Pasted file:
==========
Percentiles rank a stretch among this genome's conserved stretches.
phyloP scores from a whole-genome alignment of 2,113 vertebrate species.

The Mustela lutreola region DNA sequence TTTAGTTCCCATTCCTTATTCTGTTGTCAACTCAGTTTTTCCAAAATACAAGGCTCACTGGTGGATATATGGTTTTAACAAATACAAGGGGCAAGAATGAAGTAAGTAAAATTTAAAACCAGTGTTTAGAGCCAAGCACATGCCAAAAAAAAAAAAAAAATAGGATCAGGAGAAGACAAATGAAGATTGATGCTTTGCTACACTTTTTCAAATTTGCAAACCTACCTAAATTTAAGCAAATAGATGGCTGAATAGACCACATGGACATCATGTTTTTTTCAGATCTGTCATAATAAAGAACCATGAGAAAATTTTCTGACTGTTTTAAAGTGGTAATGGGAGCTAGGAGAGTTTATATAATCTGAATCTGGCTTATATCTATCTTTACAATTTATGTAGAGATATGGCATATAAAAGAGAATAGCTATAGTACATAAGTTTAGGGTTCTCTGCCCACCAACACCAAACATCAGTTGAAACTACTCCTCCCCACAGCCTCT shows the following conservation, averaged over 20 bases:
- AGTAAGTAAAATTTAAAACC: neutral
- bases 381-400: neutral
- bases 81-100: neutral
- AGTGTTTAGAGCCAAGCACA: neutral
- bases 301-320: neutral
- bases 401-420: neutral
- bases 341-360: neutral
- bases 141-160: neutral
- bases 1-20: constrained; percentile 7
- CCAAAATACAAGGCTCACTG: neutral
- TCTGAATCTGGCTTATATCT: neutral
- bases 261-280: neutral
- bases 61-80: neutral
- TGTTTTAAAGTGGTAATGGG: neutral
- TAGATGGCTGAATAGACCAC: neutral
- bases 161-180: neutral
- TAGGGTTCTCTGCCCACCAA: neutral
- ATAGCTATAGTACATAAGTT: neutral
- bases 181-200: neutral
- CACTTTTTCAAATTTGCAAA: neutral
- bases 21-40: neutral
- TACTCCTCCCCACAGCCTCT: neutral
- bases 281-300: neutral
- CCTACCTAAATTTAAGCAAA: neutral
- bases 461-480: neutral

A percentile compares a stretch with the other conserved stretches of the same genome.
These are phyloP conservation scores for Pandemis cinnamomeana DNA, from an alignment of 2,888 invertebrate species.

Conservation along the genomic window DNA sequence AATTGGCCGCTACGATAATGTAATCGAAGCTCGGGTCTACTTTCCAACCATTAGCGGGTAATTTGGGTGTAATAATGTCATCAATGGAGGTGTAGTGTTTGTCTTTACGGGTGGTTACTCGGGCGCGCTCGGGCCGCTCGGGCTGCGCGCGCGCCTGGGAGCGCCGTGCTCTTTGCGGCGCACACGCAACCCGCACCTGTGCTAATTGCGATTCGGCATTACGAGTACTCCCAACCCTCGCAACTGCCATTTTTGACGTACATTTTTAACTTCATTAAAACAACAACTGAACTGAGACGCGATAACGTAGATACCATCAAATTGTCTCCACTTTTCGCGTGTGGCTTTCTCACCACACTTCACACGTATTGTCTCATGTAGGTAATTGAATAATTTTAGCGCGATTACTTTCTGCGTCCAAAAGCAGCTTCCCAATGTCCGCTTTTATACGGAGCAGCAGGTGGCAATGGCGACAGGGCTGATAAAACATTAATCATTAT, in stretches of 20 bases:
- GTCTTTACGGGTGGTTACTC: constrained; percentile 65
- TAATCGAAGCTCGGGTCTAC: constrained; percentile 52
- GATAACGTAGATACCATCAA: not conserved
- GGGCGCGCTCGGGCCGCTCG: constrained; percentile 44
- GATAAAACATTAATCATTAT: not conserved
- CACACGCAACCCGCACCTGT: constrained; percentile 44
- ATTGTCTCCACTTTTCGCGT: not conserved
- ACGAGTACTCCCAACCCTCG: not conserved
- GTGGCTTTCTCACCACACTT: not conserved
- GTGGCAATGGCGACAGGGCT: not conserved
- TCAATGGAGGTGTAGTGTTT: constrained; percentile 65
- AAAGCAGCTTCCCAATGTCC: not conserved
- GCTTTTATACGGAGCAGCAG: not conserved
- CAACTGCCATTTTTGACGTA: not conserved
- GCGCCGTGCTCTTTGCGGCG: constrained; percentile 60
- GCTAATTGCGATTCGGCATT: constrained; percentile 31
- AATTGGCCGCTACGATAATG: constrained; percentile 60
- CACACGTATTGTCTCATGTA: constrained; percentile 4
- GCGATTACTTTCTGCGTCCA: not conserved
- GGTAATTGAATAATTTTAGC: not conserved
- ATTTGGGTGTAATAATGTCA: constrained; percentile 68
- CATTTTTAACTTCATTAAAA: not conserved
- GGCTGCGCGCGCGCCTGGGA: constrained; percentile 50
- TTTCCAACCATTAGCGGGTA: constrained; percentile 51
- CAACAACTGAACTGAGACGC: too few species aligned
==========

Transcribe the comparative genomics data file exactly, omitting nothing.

Percentiles rank a stretch among this genome's conserved stretches.
phyloP scores from a whole-genome alignment of 2,113 vertebrate species.

The Mustela lutreola region DNA sequence TTTAGTTCCCATTCCTTATTCTGTTGTCAACTCAGTTTTTCCAAAATACAAGGCTCACTGGTGGATATATGGTTTTAACAAATACAAGGGGCAAGAATGAAGTAAGTAAAATTTAAAACCAGTGTTTAGAGCCAAGCACATGCCAAAAAAAAAAAAAAAATAGGATCAGGAGAAGACAAATGAAGATTGATGCTTTGCTACACTTTTTCAAATTTGCAAACCTACCTAAATTTAAGCAAATAGATGGCTGAATAGACCACATGGACATCATGTTTTTTTCAGATCTGTCATAATAAAGAACCATGAGAAAATTTTCTGACTGTTTTAAAGTGGTAATGGGAGCTAGGAGAGTTTATATAATCTGAATCTGGCTTATATCTATCTTTACAATTTATGTAGAGATATGGCATATAAAAGAGAATAGCTATAGTACATAAGTTTAGGGTTCTCTGCCCACCAACACCAAACATCAGTTGAAACTACTCCTCCCCACAGCCTCT shows the following conservation, averaged over 20 bases:
- AGTAAGTAAAATTTAAAACC: neutral
- bases 381-400: neutral
- bases 81-100: neutral
- AGTGTTTAGAGCCAAGCACA: neutral
- bases 301-320: neutral
- bases 401-420: neutral
- bases 341-360: neutral
- bases 141-160: neutral
- bases 1-20: constrained; percentile 7
- CCAAAATACAAGGCTCACTG: neutral
- TCTGAATCTGGCTTATATCT: neutral
- bases 261-280: neutral
- bases 61-80: neutral
- TGTTTTAAAGTGGTAATGGG: neutral
- TAGATGGCTGAATAGACCAC: neutral
- bases 161-180: neutral
- TAGGGTTCTCTGCCCACCAA: neutral
- ATAGCTATAGTACATAAGTT: neutral
- bases 181-200: neutral
- CACTTTTTCAAATTTGCAAA: neutral
- bases 21-40: neutral
- TACTCCTCCCCACAGCCTCT: neutral
- bases 281-300: neutral
- CCTACCTAAATTTAAGCAAA: neutral
- bases 461-480: neutral

A percentile compares a stretch with the other conserved stretches of the same genome.
These are phyloP conservation scores for Pandemis cinnamomeana DNA, from an alignment of 2,888 invertebrate species.

Conservation along the genomic window DNA sequence AATTGGCCGCTACGATAATGTAATCGAAGCTCGGGTCTACTTTCCAACCATTAGCGGGTAATTTGGGTGTAATAATGTCATCAATGGAGGTGTAGTGTTTGTCTTTACGGGTGGTTACTCGGGCGCGCTCGGGCCGCTCGGGCTGCGCGCGCGCCTGGGAGCGCCGTGCTCTTTGCGGCGCACACGCAACCCGCACCTGTGCTAATTGCGATTCGGCATTACGAGTACTCCCAACCCTCGCAACTGCCATTTTTGACGTACATTTTTAACTTCATTAAAACAACAACTGAACTGAGACGCGATAACGTAGATACCATCAAATTGTCTCCACTTTTCGCGTGTGGCTTTCTCACCACACTTCACACGTATTGTCTCATGTAGGTAATTGAATAATTTTAGCGCGATTACTTTCTGCGTCCAAAAGCAGCTTCCCAATGTCCGCTTTTATACGGAGCAGCAGGTGGCAATGGCGACAGGGCTGATAAAACATTAATCATTAT, in stretches of 20 bases:
- GTCTTTACGGGTGGTTACTC: constrained; percentile 65
- TAATCGAAGCTCGGGTCTAC: constrained; percentile 52
- GATAACGTAGATACCATCAA: not conserved
- GGGCGCGCTCGGGCCGCTCG: constrained; percentile 44
- GATAAAACATTAATCATTAT: not conserved
- CACACGCAACCCGCACCTGT: constrained; percentile 44
- ATTGTCTCCACTTTTCGCGT: not conserved
- ACGAGTACTCCCAACCCTCG: not conserved
- GTGGCTTTCTCACCACACTT: not conserved
- GTGGCAATGGCGACAGGGCT: not conserved
- TCAATGGAGGTGTAGTGTTT: constrained; percentile 65
- AAAGCAGCTTCCCAATGTCC: not conserved
- GCTTTTATACGGAGCAGCAG: not conserved
- CAACTGCCATTTTTGACGTA: not conserved
- GCGCCGTGCTCTTTGCGGCG: constrained; percentile 60
- GCTAATTGCGATTCGGCATT: constrained; percentile 31
- AATTGGCCGCTACGATAATG: constrained; percentile 60
- CACACGTATTGTCTCATGTA: constrained; percentile 4
- GCGATTACTTTCTGCGTCCA: not conserved
- GGTAATTGAATAATTTTAGC: not conserved
- ATTTGGGTGTAATAATGTCA: constrained; percentile 68
- CATTTTTAACTTCATTAAAA: not conserved
- GGCTGCGCGCGCGCCTGGGA: constrained; percentile 50
- TTTCCAACCATTAGCGGGTA: constrained; percentile 51
- CAACAACTGAACTGAGACGC: too few species aligned